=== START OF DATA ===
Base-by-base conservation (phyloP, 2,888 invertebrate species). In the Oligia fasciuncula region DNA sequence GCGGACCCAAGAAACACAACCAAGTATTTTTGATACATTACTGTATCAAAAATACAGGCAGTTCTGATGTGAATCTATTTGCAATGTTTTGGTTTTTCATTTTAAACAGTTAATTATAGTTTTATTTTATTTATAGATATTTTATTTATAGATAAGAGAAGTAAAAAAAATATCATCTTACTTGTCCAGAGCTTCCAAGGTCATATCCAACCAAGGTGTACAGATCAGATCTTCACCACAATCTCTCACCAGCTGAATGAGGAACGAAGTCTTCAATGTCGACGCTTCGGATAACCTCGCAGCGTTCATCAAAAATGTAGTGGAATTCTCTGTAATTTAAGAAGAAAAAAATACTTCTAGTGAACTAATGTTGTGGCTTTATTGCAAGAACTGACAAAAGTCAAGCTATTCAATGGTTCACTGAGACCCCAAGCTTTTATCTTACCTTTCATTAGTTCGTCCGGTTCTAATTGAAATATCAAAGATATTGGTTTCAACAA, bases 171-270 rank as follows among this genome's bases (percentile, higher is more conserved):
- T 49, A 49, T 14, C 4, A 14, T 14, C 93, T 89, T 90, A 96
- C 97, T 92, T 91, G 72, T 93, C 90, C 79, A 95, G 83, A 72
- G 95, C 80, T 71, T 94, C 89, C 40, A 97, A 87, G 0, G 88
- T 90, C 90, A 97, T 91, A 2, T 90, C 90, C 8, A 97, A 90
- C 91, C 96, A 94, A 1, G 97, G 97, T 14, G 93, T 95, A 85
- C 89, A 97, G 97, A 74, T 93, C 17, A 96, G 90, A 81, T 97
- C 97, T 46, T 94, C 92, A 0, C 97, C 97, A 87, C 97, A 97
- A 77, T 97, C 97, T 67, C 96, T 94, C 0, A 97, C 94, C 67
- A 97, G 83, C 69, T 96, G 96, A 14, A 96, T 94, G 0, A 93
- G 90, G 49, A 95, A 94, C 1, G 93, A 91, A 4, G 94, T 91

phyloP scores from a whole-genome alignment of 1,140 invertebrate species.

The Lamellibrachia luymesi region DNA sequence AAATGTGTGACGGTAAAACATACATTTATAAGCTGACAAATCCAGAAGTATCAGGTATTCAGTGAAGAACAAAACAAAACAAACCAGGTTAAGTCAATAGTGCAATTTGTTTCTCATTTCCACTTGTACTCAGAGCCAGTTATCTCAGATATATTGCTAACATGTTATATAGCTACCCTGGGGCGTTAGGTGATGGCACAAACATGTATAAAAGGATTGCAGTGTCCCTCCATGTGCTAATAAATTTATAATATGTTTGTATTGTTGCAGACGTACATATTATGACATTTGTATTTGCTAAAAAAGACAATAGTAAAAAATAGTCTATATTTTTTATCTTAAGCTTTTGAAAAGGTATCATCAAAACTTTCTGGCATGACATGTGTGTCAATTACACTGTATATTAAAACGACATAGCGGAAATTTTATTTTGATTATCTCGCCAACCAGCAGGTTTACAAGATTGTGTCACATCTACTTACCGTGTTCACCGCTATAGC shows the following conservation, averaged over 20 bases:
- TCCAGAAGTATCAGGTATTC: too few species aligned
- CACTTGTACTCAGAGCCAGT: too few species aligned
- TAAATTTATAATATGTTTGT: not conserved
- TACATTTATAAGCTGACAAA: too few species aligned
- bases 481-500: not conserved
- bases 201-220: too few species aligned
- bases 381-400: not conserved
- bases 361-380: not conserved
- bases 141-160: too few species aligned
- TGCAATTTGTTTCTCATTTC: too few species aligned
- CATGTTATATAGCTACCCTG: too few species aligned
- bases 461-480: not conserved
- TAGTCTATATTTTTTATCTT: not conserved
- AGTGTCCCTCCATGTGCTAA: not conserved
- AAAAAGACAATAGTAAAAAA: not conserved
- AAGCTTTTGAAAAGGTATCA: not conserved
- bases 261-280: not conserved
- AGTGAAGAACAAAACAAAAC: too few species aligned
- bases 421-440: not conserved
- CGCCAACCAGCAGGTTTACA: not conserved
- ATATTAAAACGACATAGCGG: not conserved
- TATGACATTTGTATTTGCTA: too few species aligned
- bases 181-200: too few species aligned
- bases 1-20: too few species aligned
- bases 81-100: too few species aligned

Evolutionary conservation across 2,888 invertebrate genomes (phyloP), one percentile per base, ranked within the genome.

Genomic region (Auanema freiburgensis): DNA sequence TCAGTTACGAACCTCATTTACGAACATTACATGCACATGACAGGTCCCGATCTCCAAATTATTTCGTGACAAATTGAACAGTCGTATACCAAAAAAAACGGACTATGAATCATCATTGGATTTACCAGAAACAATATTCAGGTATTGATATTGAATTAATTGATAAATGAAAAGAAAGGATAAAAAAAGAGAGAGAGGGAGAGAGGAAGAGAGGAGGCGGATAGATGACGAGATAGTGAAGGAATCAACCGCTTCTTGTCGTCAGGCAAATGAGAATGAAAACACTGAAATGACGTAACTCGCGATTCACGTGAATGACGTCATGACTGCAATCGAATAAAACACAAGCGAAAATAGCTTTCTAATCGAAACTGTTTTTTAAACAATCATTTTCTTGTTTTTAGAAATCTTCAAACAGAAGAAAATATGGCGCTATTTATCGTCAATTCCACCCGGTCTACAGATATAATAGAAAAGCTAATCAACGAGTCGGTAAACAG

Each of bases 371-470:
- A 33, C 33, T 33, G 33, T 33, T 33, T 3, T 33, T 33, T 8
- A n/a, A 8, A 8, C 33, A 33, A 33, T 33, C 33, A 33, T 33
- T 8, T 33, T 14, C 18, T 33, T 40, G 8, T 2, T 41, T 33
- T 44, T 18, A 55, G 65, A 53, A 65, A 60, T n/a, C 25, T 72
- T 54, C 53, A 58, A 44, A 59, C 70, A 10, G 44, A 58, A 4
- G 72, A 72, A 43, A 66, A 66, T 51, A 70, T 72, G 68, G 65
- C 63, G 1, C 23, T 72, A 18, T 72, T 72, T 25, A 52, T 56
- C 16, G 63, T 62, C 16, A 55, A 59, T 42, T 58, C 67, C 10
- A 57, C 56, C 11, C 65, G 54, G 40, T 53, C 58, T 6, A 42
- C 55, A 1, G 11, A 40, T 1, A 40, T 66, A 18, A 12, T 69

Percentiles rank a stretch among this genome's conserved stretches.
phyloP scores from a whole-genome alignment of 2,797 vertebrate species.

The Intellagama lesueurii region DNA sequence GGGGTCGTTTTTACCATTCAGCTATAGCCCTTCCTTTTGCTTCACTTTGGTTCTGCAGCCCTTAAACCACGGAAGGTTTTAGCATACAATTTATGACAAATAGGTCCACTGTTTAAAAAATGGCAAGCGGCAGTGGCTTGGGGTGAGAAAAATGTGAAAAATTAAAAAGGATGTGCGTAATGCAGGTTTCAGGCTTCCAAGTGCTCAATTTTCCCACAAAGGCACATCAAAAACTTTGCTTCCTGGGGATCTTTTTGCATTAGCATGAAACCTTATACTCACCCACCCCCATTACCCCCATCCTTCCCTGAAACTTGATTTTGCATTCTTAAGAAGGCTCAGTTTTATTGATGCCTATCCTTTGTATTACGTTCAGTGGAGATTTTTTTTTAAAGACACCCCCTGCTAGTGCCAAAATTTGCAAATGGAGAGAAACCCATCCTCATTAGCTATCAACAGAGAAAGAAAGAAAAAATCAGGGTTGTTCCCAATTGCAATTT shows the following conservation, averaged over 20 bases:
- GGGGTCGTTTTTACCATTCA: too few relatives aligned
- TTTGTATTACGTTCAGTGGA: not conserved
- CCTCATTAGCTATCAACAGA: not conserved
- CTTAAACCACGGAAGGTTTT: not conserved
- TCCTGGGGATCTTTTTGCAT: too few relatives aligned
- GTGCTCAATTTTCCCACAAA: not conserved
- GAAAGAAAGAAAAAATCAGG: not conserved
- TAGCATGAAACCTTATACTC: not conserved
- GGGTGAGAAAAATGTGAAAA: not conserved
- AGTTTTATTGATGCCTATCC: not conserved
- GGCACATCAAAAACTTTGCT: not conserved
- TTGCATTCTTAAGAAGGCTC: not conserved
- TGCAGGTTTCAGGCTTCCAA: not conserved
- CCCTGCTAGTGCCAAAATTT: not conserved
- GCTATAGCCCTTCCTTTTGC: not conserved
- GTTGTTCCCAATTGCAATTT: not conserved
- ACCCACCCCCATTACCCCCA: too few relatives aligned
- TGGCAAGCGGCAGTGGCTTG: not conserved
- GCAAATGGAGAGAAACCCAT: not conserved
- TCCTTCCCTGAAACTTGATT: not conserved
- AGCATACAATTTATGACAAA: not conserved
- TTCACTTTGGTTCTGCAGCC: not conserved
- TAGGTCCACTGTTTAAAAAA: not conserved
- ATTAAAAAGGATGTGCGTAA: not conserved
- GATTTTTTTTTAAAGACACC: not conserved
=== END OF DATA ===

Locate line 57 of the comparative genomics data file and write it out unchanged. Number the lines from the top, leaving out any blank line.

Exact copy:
- CCTCATTAGCTATCAACAGA: not conserved